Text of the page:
About six years ago, I had just moved into in Brooklyn’s Park Slope neighborhood and before I’d even unpacked all the our boxes, I signed up for Urban Organic‘s home delivery service.
The first week’s delivery sat at the wrong door of the brownstone in 93° heat all afternoon. I called and gave them instructions of which door to go to.
The second week, I found a box of humid, wilted produce in exactly the same spot. I called and gave them explicit direction of where to leave the box, and just to be sure, I left a note at the wrong door: wrong door, don’t leave my box of food here, thanks.
The third week, I stayed home all day, hefting my pregnant self up and down the stairs every hour or so to check the wrong door. And there it was, my note on the door and my box of produce. I canceled my Urban Organic subscription immediately, but that still left me with something that looked like this:
Despite being a food blogger for… how long now? A year and half? I have something to admit: I have never cooked another food blogger’s recipe. Ever. I don’t know why; I just haven’t.
So, when I saw this post on what to do with old bread, I thought, huh, that sounds pretty good, then filed it away for future reference, the same way I’ve done with a hundred other recipes in the past year and half.
And then last week, I found myself with a collapsed loaf from a recipe I’d tried. I think I added too much yeast. It was edible… but a bit flat and therefore useless for sandwiches or, really, anything. So, I was standing around in the kitchen, glaring at the failed loaf, when I realized I had eggs and milk… I even had some grated Gruyère and Swiss hanging around.
So, what the hell — it’s just gonna go to waste anyway, right?
Holy shit, this is possibly one of the best things I have made EVER.
I cubed the bread, and filled the pie pan with the cubes. (The rest went to the birds.) I used a ratio of one egg : 1/3 cup milk (4 eggs, 1 1/3 cups milk in all) until it looked completely soaked, like french toast. I threw in a couple handfuls of grated cheese and one bunch of chopped broccolini that was wasting away at the back of the fridge. I started it out at 375º but after 20 minutes it was browned nicely but still wet in the middle, so I lowered the temperature to around 300º and cooked for another 20 minutes.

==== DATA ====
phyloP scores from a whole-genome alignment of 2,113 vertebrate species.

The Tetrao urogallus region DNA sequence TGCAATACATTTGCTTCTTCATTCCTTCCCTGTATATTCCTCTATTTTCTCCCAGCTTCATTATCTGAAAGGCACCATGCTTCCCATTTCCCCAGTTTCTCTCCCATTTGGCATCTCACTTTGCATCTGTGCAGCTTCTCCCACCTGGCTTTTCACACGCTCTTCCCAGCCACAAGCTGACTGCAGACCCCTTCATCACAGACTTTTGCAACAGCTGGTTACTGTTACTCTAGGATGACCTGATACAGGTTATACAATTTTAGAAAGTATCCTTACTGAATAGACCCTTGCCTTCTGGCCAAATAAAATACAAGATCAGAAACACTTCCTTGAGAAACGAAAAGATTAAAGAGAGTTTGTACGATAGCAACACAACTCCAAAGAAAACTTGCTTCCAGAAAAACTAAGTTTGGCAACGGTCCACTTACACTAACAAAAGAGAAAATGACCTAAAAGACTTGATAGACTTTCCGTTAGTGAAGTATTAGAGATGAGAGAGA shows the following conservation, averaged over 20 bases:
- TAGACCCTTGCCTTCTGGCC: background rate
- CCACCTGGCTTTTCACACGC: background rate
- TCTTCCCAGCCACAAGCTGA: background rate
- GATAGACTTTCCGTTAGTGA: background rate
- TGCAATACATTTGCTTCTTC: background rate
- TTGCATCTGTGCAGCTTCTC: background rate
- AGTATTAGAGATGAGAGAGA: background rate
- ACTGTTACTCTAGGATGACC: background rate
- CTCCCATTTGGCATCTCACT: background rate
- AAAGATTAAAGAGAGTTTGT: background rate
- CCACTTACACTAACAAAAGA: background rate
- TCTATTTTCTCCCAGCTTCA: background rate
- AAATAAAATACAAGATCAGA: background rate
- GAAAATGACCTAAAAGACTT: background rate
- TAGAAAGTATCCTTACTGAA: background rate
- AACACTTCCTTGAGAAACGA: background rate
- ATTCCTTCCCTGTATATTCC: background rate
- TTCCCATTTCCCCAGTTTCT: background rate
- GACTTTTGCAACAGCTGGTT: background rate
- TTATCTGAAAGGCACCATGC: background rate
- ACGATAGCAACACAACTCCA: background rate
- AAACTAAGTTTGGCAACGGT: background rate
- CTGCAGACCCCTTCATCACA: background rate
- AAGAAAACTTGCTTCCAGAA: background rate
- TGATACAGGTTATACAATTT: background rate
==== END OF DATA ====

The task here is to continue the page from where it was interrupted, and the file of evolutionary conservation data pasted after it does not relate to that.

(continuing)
Now, I do not like baked eggs. Quiche, frittata, shirred eggs… they all get a weird taste/texture I don’t like. But this was fluffy and tender and not all eggy. You can see from the photo that some of the cubes of bread crisped up and got all crunchy… I’m actually salivating just remembering it.
Will this be the start of a blog cooking spree? I kinda doubt it, but you never know.
I am constantly surprised by how many food bloggers are afraid to try yeast baking.
“Just try it!” I urge. “Yeast breads are so forgiving! Just try it! Trust me!”
I guess I’m going to have to just show you.
I can’t let an almost-perfect thing stand. That gap in the last loaf of bread really annoyed me. I did some asking around, and it probably happened because the oven wasn’t hot enough, so I tried again:
The original recipe had 3/4 cup raisins (optional), so I decided to take them up on it. I thought I had read raisins should be soaked first — and I was right. Raisins are popping off of this bread like buttons off Bruce Banner’s shirt.
Which, of course, means I’m going to make this bread yet again.
I’m not generally a chocolate chip cookie lover. I’m just not. They’re either too thin, too crispy, too doughy, too something and never in a good way.
But it was Christmas and we heard Santa only really likes chocolate chip cookies, so I went looking for a recipe.
Now, I love AllRecipes. Love it. It’s the first place I turn when I want to make something but don’t have a recipe for it. I love its “what can I make with this?” ingredient search; I love its rating and review system, and I love that the reviews are often more helpful than the recipe itself.
So, when I saw a recipe for “Best Big, Fat, Chewy Chocolate Chip Cookie” with a 4.5-star average after over 1,700 reviews, I knew it was going to be good. What I got was quite possibly perfect.
It was, well, exactly what it said it would be: the best, big, fat, chocolate chip cookie ever. Crisp exterior, chewy gooey interior, moist but not doughy — and huge. You dole this dough out in 1/4 cup blobs, which makes for huge cookies — the recipe only makes 18, which is good because they get pretty hard the next day. You can microwave them for about 10-15 seconds each, but obviously, it’s not the same.
[Photo credit: MRSJENNY]
Let’s face it, you’re not going to impress anyone with the looks of this soup. It looks like wallpaper paste.
It tastes considerably better.